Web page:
Some Guy Named Stephen King Begged To Join Our Writers’ Workshop. What Do You Think We Told Him?

My basement writers’ workshop is clearly the hottest ticket in Maine. But when our tech writer for outboard motor repair got a paying gig at the local Amazon warehouse, we needed a new member.

This tall guy who said he was King showed up for the interview. This poser hadn’t even combed his scruffy disheveled hair. That doesn’t display much respect. 

We reviewed his stuff but don’t think he’s that good. Our noir poet summed it all up. His stuff is all horror. Horror, horror, horror. You can do horror by just adding a couple of kitchen knives, a disturbed owner of a chain saw repair shop, or a batshit crazy travelling salesman. Check out my favorite horror novel “The Bridges of Madison County” if you want horror.

He tried to impress us with a bunch of signed novels. Good cover graphics but the stories are pretty routine. The one titled “Carrie” he must have ripped off from the movie of the same name. Same with “The Shining”. Same with “Misery” and “The Shawshank Redemption.” Next thing you know, he’ll say he wrote the Sound Of Music.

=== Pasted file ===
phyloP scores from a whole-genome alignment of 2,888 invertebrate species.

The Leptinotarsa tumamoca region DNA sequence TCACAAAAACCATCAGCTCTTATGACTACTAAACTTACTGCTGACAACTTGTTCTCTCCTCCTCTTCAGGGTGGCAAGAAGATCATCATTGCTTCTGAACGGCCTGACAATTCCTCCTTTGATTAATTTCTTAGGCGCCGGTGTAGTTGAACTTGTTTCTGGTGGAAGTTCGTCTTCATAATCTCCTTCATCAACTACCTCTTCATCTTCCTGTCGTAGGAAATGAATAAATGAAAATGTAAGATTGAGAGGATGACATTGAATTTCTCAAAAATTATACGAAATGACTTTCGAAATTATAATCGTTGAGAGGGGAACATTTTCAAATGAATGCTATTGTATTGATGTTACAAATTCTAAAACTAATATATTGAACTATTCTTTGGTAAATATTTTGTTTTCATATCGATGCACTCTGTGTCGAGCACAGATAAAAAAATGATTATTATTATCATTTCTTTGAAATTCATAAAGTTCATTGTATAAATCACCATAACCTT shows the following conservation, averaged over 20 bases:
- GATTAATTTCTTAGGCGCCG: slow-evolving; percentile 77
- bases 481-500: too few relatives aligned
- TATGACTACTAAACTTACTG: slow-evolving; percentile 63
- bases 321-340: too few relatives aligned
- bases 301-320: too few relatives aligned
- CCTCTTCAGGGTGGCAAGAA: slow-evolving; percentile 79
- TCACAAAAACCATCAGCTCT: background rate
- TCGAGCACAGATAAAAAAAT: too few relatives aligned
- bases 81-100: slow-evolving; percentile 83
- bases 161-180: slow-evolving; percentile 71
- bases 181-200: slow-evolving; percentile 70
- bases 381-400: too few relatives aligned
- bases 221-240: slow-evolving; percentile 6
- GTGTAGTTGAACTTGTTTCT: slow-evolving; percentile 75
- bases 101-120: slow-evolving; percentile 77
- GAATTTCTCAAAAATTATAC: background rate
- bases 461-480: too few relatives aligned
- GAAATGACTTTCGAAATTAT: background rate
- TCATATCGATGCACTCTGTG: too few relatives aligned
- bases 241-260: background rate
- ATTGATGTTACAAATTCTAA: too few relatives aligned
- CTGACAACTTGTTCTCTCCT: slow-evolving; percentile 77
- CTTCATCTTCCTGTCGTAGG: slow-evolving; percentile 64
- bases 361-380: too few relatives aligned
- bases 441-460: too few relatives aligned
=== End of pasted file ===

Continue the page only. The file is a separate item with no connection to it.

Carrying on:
He was all smiley and jokey and told us he had been in some rock band with another bunch of writers (failed I’m sure) and that he was a highly regarded axman. That didn’t impress us.

He claimed he had sold 350 million books, and promised to buy a copy of anything we had written. Yeah right. Like we prolific word jockeys can be bought off by an offer to buy a single copy.

He told us he had a national Medal for the Arts. Bogus. Nobody in the writer’s group had ever heard of it. Why not just claim he had a No Bell Prize? Huh. We’d be more excited if he, like the rest of us, had published something on the Maine Rotten Turnip website.

To test his mettle, we asked him if he could explain, in 10 words or less, the concept of the humanist arc in the modern American novel, using Ernie Hemingway’s Moby Dick. He reacted with a scornful look, called us a gaggle of dicks, and walked out.

The day after the interview, I called to tell him the vote against him was unanimous. I counseled him about proper decorum in interviews, about getting to the point in his answers, and not spewing a pack of lies about writing famous books.

He didn’t beg us to reconsider and I don’t think there’s any chance of that. We already accepted my niece, a high school intern at the Orono library as the fifth member.

Your loss, Mister Stephen King.

John Hewitt is a former Army cook who now lives in fiery California. His latest novel is Freezer Burn, following the adventures of a not-yet-dead ferret.

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